Britain’s birth rates are plunging – the number of babies being born has been declining since 2017.
In fact, the birth rate has been declining year on year since 2013 and is often linked to the 2008 global financial crisis and the Government’s austerity measures that followed.
They led to rising rents, a decline in social housing, adults moving to live back at home with their parents, precarious employment and diminishing state support.
Many of these inequalities have become commonplace, seriously affecting young people growing up over the past 10 years.
Sarah Marie Hall, reader in human geography at Manchester University, looked at how austerity had affected people’s decisions to start a family.
She chose to interview 12 people living in the North East of England – a region that has some of the lowest birth rates in the UK – and a place that has been damaged by austerity.
Her work revealed the questions and insecurities people are trying to cope with at the present time.
Hall discovered that the extensive and deep effects of austerity were often sufficient to curb people’s plans to have children.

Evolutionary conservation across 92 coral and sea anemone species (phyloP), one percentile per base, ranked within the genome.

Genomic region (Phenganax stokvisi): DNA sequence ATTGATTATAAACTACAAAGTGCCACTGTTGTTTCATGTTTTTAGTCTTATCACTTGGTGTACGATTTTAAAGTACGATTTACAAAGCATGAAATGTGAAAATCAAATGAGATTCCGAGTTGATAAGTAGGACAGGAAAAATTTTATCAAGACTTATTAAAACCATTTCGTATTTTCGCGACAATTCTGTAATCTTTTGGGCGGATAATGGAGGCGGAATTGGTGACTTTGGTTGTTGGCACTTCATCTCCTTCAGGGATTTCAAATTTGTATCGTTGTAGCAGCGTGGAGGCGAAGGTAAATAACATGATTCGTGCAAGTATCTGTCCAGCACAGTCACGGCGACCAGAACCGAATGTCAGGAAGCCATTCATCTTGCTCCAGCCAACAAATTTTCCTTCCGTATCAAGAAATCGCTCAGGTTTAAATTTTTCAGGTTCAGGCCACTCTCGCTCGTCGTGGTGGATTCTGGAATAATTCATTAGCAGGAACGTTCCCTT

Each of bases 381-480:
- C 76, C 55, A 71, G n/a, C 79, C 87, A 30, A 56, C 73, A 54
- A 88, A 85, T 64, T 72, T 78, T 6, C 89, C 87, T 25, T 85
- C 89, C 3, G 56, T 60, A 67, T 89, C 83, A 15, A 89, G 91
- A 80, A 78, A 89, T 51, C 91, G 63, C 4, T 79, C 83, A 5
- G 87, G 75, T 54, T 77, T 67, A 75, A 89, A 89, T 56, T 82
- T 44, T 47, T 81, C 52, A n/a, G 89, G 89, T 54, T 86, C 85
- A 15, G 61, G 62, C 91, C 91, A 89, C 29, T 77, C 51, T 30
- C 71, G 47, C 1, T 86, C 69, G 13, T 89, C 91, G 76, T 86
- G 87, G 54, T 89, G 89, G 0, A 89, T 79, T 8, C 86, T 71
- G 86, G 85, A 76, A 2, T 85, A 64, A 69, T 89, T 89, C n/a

Their feelings had been changed about what their future might hold, and caused greater insecurity about their fitness to raise a family and concern about the pressures involved.
Most people want to have children but more than that they want to be able to give their children a good life without having to scrimp and save.
And like any would-be parents, they need to feel ready to have a child with material assets in place.
That means being able to afford decent housing, childcare, and having a steady income before feeling able to start a family.
There’s no doubt austerity measures and government cuts in spending have made people’s futures less certain.
And for some people, because of ongoing financial concerns and worries, they’ve taken away the possibility of having children – or additional ones.
Governments have been slow to recognise that austerity policies not only affect people’s decision making directly, but that they ultimately shape people’s entire lives – with those on the lowest incomes typically hit the hardest.
With the added uncertainties inflicted by the ongoing pandemic, along with the fact poor young people have been the hardest hit by the effects of Covid-19, Hall believes this may well be a trend that continues for some time to come.